lecture04_2011 - 10Jan2011 Chemistry 21b – Spectroscopy...

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Unformatted text preview: 10Jan2011 Chemistry 21b – Spectroscopy Lecture # 4 – The Born-Oppenheimer Approximation, H + 2 1. Born-Oppenheimer approximation As for atoms, all information about a molecule is contained in the wave function Ψ, which is the solution of the time-independent Schr¨ odinger equation: ˆ H Ψ( −→ x , −→ r ) = E Ψ( −→ x , −→ r ) (4 . 1) where −→ x stands collectively for the spatial and spin coordinates of the n electrons in the molecule, and −→ r denotes collectively the positions of all N nuclei in the molecule. In the non-relativistic limit, the total Hamiltonian for the molecule is ˆ H = ˆ T N + ˆ T e + ˆ V Ne + ˆ V ee + ˆ V NN (4 . 2) ≡ ˆ T N + ˆ H el where ˆ T N = − summationdisplay α (1 / 2) M α ∇ 2 α , ˆ T e = − summationdisplay i (1 / 2) ∇ 2 i (4 . 3 − 4) ˆ V Ne = − summationdisplay α,i Z α | R α − r i | , ˆ V ee = summationdisplay i>j 1 | r i − r j | , ˆ V NN = summationdisplay α>β Z α Z β | R α − R β | (4 . 5 − 7) Atomic units have been used, in which ¯ h = m e = e = 1 . ˆ T N and ˆ T e are the summed kinetic energy operators of the nuclei α with mass M α and the electrons i with mass m e , respectively, and ˆ V Ne , ˆ V ee and ˆ V NN denote the summed Coulomb interaction energies between the nuclei and the electrons, between the electrons themselves, and between the nuclei themselves, respectively. Equation (4.1) is a (3 n +3 N )- dimensional second order partial differential equation, which cannot be readily solved. Because the masses of the nuclei are much larger than that of the electrons, the nuclei move slowly compared with the electrons. It is usually (but not always!) a very good approximation to assume that the electronic energies (that is, the energies due to the motions of the electrons) can be determined accurately with the nuclei held fixed at each possible set of nuclear positions. In other words, it is assumed that the electrons adjust adiabatically to small or slow changes in the nuclear geometry. This approximation and its consequences were first examined by Born and Oppenheimer (1927, Ann. Physik 85 , 457), and has carried their names ever since. In this approximation, the total wave function is separable Ψ( −→ x , −→ R ) = Ψ el ( −→ x ; −→ R )Ψ nuc ( −→ R ) (4 . 8) into a nuclear part Ψ nuc that depends only upon the nuclear coordinates −→ R , and an electronic part Ψ el that depends on the electronic coordinates −→ x , but only parametrically on −→ R . Ψ el is the solution of the electronic eigenvalue equation ˆ H el Ψ el ( −→ x ; −→ R ) = E el ( −→ R )Ψ el ( −→ x ; −→ R ) (4 . 9) 34 where E el ( R ) is the potential energy surface, or, in the case of a diatomic molecule, the potential energy curve of the molecule in a particular electronic state. Substituting the Born-Oppenheimer wavefunction (7.8) into the Schr¨ odinger equation, and using (7.9) gives: bracketleftbigg − summationdisplay...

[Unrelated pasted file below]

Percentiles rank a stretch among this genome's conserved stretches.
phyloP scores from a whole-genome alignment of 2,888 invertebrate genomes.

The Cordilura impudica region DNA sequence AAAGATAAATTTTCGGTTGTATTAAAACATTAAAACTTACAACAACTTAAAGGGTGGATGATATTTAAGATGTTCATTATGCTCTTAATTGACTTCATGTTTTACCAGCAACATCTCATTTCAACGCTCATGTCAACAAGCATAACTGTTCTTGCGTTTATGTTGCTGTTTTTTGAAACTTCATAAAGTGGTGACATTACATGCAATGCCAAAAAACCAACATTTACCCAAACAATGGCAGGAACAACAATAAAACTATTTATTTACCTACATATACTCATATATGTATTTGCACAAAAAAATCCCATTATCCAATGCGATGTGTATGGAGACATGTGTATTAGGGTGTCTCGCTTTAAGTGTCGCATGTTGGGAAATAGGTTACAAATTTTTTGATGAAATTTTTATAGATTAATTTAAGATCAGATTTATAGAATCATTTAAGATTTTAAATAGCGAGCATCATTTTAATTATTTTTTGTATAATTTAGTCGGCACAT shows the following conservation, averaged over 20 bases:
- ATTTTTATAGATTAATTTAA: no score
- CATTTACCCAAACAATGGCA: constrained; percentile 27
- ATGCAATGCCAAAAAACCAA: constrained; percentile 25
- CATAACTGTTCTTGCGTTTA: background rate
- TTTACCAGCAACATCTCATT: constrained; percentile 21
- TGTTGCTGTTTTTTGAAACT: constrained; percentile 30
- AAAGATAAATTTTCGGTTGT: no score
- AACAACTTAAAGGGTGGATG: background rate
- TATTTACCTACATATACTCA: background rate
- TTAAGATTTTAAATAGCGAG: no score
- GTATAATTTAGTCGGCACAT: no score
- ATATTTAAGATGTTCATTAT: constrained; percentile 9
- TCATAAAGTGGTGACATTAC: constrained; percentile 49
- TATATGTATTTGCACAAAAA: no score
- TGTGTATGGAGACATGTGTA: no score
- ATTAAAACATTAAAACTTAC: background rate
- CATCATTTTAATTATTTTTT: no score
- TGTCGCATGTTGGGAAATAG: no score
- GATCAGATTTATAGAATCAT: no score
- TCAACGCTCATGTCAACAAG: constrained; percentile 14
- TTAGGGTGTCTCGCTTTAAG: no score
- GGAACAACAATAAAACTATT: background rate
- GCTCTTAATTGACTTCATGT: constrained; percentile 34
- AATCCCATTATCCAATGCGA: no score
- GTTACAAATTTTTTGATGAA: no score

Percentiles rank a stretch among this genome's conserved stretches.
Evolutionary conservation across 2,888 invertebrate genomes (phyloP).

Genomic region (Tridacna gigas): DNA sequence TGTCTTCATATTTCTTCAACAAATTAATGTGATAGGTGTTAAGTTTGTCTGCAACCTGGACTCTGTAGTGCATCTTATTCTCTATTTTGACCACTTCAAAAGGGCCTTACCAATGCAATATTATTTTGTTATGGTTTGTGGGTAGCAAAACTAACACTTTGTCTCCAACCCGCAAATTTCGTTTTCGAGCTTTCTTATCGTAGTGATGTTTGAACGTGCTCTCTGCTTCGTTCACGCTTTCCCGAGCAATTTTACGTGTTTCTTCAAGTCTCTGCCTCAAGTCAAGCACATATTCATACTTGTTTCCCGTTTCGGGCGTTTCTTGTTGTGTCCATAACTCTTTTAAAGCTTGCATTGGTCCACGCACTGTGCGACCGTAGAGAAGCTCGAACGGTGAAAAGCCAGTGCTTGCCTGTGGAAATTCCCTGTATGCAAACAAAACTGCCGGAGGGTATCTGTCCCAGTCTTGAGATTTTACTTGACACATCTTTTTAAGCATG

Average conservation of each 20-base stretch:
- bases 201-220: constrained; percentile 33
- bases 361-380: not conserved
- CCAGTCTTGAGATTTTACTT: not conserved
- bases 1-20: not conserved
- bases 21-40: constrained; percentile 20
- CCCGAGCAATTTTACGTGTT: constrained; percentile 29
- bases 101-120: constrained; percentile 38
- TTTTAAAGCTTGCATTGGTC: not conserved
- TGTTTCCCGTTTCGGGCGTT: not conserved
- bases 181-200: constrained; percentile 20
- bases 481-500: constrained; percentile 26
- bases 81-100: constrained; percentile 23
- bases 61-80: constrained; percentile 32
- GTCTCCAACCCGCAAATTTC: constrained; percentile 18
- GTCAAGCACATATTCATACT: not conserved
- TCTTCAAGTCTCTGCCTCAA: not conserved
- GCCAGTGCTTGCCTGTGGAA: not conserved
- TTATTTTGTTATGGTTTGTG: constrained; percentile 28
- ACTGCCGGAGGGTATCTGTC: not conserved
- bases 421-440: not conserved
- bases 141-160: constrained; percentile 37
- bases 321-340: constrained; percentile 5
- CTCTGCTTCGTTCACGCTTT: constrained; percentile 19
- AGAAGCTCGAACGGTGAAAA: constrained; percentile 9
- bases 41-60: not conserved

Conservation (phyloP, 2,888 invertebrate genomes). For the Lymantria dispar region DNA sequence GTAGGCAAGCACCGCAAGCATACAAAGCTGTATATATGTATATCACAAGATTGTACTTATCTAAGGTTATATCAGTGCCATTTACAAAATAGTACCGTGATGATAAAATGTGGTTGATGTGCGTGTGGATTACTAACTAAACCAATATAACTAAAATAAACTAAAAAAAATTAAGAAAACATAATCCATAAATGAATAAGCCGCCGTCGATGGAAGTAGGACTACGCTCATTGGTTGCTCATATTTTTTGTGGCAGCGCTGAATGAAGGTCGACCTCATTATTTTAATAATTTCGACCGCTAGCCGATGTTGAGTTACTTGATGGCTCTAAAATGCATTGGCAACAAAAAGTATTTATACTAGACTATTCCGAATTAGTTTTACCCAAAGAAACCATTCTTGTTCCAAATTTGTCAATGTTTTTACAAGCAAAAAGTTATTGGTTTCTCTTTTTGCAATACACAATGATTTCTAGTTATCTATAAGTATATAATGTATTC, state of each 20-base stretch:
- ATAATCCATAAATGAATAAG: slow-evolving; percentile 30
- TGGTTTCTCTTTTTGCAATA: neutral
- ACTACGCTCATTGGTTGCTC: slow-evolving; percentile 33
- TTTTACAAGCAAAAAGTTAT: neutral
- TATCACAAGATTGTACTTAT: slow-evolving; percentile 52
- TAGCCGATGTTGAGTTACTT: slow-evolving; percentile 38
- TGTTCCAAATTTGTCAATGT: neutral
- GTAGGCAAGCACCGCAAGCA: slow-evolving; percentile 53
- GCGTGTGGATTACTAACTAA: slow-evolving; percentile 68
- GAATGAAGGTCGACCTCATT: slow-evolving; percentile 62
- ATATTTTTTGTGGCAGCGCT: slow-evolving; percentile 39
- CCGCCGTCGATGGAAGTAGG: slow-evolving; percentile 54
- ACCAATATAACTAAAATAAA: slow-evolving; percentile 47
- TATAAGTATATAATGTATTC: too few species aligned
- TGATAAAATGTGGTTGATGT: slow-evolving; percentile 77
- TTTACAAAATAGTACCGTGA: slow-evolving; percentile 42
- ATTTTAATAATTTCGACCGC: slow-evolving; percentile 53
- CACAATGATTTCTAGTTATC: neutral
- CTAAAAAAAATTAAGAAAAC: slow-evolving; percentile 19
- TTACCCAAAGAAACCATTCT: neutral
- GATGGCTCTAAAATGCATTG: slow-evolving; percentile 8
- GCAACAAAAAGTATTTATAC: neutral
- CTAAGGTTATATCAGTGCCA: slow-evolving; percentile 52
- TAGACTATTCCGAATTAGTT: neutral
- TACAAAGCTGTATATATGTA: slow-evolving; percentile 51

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This note was uploaded on 01/03/2012 for the course CH 21b taught by Professor List during the Fall '10 term at Caltech.

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lecture04_2011 - 10Jan2011 Chemistry 21b – Spectroscopy...

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